Born in 1992, New Jersey native Jacquelyn Jablonski started her career signing with prestigious agency Ford Models in 2007.
In January 2008, Jablonski hit the headlines when she became a finalist in Ford’s ‘Supermodel of the World’ contest. A competition famous for cherry-picking the very best of new modelling talent, Jacquelyn’s placing got her noticed by the industry, with www.models.com showcasing her as a face to watch.
Ford, an agency with a reputation for not only spotting but cultivating talent, built on Jacquelyn’s early success with runway bookings for resort collections (Proenza Schouler, June 2009) and pre-fall appearances for Emanuel Ungaro.
The obvious move on Jacquelyn becoming a Ford finalist would have been to launch her immediately into Fashion Week. But Ford instead let Jacquelyn develop her skills on the runway, with regular appearances making her increasingly visible – and credible. The drip-feed effect paid off, with Jablonski getting hired for a number of editorials with V and Italian Elle, but later that year, Jacquelyn made an impact that was hard to ignore.
The all-American girl scooped a campaign with the ultimate American brand. Hired to appear in ads for Calvin Klein Jeans, Jablonski’s high-fashion look added edge to the iconic campaign. Her status had transformed overnight from new arrival to the latest must-hire model.
Jacquelyn experienced her breakout runway season in September 2009, walking for names such as Thakoon, Gucci, Prada, Balenciaga, Lanvin and YSL. She was now coveted by every major designer, and www.style.com named her one of their Top 10 Newcomers of the entire season.
While 2009 was undeniably successful for Jablonski, 2010 would prove to be the year where her career really took off. Landing campaigns for D&G and Celine in early 2010, she walked the couture runways in January for Valentino and Chanel.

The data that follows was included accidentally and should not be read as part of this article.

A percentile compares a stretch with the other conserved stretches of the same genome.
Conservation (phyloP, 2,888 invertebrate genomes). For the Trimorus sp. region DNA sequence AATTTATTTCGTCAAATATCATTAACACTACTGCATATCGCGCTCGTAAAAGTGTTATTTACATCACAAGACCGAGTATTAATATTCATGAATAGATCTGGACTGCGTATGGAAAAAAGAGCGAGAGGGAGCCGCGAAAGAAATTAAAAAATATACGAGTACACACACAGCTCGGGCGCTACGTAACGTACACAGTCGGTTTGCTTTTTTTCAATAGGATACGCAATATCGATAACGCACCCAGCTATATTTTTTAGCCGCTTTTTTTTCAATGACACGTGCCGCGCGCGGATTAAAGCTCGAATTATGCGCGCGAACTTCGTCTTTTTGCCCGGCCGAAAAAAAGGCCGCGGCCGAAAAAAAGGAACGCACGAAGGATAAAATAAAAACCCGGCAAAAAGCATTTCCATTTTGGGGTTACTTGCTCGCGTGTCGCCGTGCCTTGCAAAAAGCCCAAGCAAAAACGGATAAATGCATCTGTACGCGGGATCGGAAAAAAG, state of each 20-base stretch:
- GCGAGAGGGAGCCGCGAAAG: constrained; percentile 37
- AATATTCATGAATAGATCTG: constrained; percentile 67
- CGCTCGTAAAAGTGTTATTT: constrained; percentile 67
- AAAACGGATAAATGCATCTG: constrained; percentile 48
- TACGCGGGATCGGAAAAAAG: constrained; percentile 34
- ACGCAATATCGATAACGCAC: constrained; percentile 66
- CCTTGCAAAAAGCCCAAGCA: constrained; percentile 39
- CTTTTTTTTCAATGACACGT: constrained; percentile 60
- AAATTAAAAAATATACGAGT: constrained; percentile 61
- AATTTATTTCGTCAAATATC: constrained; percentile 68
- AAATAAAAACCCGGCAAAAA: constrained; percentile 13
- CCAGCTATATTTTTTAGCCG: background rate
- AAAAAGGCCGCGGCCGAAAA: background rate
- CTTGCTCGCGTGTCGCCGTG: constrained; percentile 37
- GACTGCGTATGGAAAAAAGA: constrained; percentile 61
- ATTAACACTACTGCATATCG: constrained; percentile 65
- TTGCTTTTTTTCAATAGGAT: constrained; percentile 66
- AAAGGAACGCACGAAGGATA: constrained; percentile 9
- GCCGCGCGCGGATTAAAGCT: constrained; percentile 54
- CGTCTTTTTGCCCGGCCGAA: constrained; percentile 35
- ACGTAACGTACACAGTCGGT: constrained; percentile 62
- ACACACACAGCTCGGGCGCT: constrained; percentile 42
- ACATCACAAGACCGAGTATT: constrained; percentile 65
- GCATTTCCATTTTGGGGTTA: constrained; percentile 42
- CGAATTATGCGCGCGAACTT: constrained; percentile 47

Her next ready-to-wear season in February saw Jacquelyn walking in an incredible 74 shows. In a season that boasted hit after sartorial hit, Jacquelyn’s astonishing presence on some of the world’s most important runways, elevated her to fashion’s newest superstar, joining the likes of Chanel Iman and Karlie Kloss; models that combined old-school star power with editorial know-how.
Further editorial work followed an extraordinarily successful season, with Jacquelyn appearing in French, German, American and Japanese Vogue. She also landed the S/S cover of French Revue des Modes, and appeared in the A/W look-book for Givenchy.
Jacquelyn’s year has ended with a prolific signing for Tommy Hilfiger’s label, and a 61-show season for S/S 2011 including appearances for designers such as Dior, Dries Van Noten, Marc Jacobs, Proenza Schouler and Sonia Rykiel. Still a runway favourite (anything approaching 30 shows is considered a huge success), Jacquelyn’s future as a new addition to fashion’s latest clutch of multi-tasking models is now firmly established.
Jablonski’s strong editorial features and couture-ready body directly counter the myth that American girls can’t do high-fashion. The outdoorsy, high-energy angle required for campaigns such as Tommy Hilfiger may seem at absolute odds with walking the runway for Chanel Couture, but the skill-set required to master them both are one and the same.